A tropical storm that has been lashing the Philippines since Friday has left more than 200 people dead and thousands displaced.
Scores are also missing in the southern Philippines after Tropical Storm Tembin triggered severe flooding and landslides.
Police said 144 people remained missing while more than 40,000 had fled their homes to evacuation camps as Tembin roared out into the South China Sea early Sunday.
Police and disaster officials said they expected the toll of about 200 dead to rise with more fatalities likely to be discovered in remote farm communities and coastal areas, as rescuers reached them and restored communication and power links.
On Mindanao island, home to 20 million people, at least one mountain village was wipe out, prompting a massive rescue operation.
The United Nations was ready to help the Philippines, a spokesman for UN Secretary General Antonio Guterres said in a statement.
A total of 70,000 have been displaced or otherwise affected by the storm according to the International Federation of Red Cross and Red Crescent Societies (IFRC), which warned that continued heavy rain could hamper the search for survivors.
"People left everything behind when they fled for their lives," the IFRC's Philippines operations and programs manager Patrick Elliott said in a statement.
The archipelago nation is pummeled by major storms every year, many of them deadly. Mindanao tends to be less affected and officials said this may have caused many to ignore warnings to move to safer ground.
Footage showed vast tracts of land on the island submerged by brown water, often waist-deep, with streets turning into rivers.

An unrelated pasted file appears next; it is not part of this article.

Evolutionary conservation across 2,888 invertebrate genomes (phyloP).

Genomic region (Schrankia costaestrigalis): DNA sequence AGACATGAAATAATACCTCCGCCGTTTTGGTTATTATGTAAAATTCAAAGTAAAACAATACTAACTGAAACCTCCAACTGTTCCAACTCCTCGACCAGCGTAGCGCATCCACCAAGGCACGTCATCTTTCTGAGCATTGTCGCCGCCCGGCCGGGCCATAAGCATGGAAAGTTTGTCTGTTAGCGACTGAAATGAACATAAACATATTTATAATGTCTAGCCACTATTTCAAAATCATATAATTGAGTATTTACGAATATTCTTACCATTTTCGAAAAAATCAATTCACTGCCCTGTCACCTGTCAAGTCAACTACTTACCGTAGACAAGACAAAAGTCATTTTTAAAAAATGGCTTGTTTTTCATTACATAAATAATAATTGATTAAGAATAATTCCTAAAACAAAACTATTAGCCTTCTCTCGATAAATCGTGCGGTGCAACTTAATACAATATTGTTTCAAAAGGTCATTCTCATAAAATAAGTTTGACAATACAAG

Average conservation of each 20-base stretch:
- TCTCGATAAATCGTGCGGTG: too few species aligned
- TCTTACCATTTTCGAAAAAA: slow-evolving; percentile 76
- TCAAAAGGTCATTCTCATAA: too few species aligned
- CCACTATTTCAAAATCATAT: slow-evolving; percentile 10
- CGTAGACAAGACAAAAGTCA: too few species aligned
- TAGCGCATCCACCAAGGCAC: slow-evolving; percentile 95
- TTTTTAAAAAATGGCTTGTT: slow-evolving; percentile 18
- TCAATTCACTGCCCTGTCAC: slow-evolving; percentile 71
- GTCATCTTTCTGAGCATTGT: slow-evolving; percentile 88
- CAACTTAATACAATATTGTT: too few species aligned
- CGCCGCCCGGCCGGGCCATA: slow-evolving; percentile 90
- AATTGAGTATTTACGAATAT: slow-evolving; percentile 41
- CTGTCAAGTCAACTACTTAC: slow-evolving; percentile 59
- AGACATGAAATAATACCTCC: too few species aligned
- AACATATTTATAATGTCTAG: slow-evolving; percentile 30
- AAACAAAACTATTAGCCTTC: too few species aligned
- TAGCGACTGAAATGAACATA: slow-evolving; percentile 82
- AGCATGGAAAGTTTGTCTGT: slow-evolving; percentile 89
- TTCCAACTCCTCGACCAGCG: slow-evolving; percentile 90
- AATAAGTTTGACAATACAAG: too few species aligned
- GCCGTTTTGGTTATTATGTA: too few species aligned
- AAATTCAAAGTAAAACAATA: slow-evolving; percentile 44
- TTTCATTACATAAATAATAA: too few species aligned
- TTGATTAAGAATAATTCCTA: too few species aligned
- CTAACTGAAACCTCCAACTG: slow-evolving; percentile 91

Local police said 135 people were killed and 72 missing in the northern section of Mindanao, while 47 were dead and 72 missing in the impoverished Zamboanga peninsula on its western side.
Another 18 people perished in the province of Lanao del Sur in the center of the island.
One of the places hit hardest was the mountain village of Dalama, which was virtually wiped off the map as rampaging floodwaters carried away 103 houses.
Footage on ABS-CBN showed houses there destroyed or engulfed by floodwaters and rescuers retrieving the body of a girl buried in a landslide.
Police, soldiers and volunteers used shovels and their bare hands to dig through mud and debris in their search for survivors.
“It happened very fast, the flood waters quickly rose filling our house,” farmer Felipe Ybarsabal, 65, told Reuters by telephone, saying he and his family had to run to higher ground.
“We weren’t able to save anything from the house. There was no help from anyone because it was so fast. Everything was two to three meters under water in less than an hour.”
"We called for forced evacuation, preemptive evacuation in certain areas. We are saddened by the (large) numbers of casualties," Romina Marasigan, spokeswoman for the National Disaster Risk Reduction and Management Council told reporters in Manila.
In the town of Kabasalan in Zamboanga, dozens of families huddled in the homes of neighbors on Christmas Eve, two days after floods carried off 40 houses, killing three people with one other missing, said local civil defense chief Junalyn Maravillo.
"This is a disaster. They don't think about Christmas. All they think about is what they will eat for today," she told AFP.
The storm swept into the South China Sea before dawn Sunday after hitting the western tourist island of Palawan overnight Saturday, the state weather service said.
"So far zero casualties, but we have accounts of some people missing," Palawan civil defense chief Zaldy Ablana told DZMM radio on Sunday.
But in a Palawan fishing village, a 53-year-old man was killed by a crocodile while securing his boat in a river.
Last week, 46 people were killed in the central Philippines when a typhoon hit. In 2013, super typhoon Haiyan killed nearly 8,000 people and left 200,000 families homeless.